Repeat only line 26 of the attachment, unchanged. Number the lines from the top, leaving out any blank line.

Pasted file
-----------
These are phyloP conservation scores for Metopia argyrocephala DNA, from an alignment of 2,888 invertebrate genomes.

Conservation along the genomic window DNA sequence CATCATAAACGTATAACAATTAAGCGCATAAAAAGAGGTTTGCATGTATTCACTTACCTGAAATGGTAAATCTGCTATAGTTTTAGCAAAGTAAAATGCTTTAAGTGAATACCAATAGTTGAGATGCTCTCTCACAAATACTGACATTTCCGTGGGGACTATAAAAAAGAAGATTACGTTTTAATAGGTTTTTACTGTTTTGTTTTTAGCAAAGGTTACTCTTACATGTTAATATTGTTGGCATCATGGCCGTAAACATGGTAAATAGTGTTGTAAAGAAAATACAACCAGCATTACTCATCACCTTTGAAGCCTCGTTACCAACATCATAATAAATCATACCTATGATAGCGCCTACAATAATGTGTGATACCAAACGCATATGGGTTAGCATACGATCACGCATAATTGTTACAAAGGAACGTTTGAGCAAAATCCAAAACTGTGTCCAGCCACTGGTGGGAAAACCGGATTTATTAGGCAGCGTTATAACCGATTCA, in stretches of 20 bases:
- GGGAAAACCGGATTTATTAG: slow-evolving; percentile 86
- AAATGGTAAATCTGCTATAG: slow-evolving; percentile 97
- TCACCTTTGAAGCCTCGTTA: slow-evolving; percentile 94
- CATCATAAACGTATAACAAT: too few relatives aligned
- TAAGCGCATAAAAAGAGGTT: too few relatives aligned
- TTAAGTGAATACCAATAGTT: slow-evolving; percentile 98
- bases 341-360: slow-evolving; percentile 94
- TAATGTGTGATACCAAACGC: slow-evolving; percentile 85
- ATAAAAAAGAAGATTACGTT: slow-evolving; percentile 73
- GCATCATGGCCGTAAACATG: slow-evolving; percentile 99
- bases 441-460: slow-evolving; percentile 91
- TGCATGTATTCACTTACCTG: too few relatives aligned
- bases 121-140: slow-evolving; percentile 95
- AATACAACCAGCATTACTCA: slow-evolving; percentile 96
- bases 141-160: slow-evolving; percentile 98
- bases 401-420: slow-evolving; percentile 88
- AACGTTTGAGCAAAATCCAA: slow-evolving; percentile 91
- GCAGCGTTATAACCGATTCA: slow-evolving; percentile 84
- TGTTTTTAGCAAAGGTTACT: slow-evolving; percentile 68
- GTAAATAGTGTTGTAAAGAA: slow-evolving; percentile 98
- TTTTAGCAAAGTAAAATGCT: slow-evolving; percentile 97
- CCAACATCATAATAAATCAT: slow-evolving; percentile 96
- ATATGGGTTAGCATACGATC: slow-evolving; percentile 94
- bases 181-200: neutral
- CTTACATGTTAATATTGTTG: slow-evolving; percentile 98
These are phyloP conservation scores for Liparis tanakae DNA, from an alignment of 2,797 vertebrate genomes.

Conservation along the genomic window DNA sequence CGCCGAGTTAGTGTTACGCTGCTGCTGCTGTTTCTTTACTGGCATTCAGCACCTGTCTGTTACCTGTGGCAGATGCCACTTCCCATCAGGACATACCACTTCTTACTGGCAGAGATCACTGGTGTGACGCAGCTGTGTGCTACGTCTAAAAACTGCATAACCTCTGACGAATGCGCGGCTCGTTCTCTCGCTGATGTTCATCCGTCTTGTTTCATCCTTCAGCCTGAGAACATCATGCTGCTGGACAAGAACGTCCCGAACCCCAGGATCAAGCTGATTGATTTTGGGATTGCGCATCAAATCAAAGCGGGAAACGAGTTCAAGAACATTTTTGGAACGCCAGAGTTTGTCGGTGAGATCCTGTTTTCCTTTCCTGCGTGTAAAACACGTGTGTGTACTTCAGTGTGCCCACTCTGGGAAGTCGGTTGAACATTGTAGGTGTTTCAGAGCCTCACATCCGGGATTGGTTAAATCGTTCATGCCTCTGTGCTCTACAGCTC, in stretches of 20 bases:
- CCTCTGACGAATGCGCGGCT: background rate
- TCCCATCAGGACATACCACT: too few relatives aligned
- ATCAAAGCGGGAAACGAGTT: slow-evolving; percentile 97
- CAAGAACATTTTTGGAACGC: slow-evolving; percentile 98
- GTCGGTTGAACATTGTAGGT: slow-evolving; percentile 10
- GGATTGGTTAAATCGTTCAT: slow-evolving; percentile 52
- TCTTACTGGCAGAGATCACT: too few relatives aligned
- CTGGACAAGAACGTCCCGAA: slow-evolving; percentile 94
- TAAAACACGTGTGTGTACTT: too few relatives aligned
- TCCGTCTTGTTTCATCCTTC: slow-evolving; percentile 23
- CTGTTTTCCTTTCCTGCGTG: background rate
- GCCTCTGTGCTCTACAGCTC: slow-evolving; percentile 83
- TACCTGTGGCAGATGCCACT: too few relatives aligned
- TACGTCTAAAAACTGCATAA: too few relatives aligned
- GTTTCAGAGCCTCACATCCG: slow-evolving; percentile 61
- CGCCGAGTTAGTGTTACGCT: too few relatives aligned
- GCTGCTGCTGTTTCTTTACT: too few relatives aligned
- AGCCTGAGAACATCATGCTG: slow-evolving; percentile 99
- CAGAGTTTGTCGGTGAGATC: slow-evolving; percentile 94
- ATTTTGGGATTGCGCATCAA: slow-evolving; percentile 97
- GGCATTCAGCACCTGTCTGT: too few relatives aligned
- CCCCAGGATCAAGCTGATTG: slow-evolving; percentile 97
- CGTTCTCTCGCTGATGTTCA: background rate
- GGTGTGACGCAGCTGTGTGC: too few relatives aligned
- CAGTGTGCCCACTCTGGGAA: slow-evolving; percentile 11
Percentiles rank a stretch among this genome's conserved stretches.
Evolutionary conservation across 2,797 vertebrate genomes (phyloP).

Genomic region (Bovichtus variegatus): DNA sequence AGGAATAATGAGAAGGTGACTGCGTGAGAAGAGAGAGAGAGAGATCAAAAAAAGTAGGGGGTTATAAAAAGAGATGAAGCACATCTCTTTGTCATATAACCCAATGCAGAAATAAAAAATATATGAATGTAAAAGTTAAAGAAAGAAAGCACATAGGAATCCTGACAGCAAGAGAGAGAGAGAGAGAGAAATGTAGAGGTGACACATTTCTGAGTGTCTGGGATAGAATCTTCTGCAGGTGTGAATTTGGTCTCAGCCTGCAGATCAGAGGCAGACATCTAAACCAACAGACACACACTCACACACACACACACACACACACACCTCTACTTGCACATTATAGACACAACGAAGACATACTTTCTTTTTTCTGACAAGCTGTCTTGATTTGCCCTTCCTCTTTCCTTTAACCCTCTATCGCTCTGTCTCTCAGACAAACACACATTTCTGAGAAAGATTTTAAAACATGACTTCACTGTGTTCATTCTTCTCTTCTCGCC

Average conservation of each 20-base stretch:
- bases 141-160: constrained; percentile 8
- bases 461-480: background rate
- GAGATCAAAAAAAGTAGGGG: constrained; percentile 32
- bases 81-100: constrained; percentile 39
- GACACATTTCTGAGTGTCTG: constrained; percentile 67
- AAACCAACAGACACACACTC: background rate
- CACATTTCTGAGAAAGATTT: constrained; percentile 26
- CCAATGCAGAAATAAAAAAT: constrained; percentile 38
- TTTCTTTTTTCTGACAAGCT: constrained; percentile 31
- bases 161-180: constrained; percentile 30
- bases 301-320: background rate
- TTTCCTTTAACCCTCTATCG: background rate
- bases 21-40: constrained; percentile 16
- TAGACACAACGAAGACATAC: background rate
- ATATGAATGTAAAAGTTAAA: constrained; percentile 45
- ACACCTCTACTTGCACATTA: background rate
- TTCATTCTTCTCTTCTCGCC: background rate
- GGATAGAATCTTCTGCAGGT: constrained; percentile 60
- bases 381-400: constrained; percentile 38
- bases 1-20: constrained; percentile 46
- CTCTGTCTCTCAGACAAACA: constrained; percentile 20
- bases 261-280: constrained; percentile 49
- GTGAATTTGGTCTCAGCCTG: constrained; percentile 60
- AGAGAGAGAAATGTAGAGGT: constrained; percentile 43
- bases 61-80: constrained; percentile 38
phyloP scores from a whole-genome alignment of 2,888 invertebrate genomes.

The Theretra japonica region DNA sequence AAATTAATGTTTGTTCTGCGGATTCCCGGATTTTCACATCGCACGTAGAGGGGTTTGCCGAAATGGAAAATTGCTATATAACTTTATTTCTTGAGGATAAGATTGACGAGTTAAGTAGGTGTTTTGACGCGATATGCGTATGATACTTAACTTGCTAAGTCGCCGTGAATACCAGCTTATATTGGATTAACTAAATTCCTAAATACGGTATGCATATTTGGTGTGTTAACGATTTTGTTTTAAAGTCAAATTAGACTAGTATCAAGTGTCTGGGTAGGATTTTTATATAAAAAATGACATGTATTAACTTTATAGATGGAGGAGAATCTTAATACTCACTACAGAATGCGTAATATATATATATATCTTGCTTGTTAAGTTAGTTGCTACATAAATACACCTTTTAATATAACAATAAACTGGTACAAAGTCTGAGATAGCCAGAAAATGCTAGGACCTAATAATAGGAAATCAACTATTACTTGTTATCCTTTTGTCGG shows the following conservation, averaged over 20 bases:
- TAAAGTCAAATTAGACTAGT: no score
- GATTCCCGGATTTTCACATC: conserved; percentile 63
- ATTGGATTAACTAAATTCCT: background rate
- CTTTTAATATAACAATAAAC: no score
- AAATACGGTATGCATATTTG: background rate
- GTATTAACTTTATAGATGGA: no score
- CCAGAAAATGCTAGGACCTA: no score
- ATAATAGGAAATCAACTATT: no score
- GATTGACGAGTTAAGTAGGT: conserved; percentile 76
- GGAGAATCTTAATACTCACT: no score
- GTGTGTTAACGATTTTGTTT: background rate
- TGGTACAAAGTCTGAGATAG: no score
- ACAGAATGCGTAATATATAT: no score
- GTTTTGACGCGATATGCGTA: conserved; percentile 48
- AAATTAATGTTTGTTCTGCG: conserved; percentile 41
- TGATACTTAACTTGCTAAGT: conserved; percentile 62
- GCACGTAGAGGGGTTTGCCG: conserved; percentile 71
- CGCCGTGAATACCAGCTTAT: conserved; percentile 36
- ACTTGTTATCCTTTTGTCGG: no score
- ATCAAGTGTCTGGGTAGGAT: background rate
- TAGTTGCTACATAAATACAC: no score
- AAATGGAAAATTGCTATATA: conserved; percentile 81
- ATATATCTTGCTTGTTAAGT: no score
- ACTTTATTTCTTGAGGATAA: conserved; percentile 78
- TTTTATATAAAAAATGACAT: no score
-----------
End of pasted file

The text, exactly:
- bases 181-200: neutral